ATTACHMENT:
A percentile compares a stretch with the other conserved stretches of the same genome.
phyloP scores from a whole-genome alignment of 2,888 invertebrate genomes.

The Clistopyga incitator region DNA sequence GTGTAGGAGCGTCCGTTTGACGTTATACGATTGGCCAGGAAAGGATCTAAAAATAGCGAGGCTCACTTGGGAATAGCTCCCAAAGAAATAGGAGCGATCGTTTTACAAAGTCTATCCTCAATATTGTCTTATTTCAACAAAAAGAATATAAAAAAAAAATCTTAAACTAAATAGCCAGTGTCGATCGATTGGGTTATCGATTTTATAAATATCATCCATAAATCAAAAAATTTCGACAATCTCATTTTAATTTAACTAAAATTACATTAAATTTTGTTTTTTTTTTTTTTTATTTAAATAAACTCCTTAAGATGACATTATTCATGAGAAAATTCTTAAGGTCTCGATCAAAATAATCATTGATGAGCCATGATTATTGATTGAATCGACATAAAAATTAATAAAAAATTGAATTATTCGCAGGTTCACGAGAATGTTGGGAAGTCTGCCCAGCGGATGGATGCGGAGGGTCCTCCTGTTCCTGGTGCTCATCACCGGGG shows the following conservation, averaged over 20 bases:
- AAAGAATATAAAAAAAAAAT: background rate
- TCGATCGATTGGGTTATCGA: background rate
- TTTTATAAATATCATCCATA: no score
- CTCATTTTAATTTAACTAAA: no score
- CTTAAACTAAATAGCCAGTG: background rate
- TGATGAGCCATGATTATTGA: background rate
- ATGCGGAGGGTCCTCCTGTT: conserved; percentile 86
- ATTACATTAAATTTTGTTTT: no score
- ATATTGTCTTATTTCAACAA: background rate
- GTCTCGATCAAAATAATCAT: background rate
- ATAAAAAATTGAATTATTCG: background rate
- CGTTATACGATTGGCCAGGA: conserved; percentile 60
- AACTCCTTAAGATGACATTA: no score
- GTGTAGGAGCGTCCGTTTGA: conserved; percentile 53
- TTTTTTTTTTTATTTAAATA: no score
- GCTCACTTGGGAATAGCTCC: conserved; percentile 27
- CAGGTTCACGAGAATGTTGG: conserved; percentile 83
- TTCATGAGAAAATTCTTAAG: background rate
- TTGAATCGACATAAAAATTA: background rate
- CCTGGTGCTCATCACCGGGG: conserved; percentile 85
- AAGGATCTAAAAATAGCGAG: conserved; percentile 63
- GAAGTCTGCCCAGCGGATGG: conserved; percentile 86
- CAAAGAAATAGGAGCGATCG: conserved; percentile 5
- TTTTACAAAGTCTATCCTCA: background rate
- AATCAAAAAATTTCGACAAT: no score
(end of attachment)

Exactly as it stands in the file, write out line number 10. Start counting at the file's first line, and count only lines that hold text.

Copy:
- ATGCGGAGGGTCCTCCTGTT: conserved; percentile 86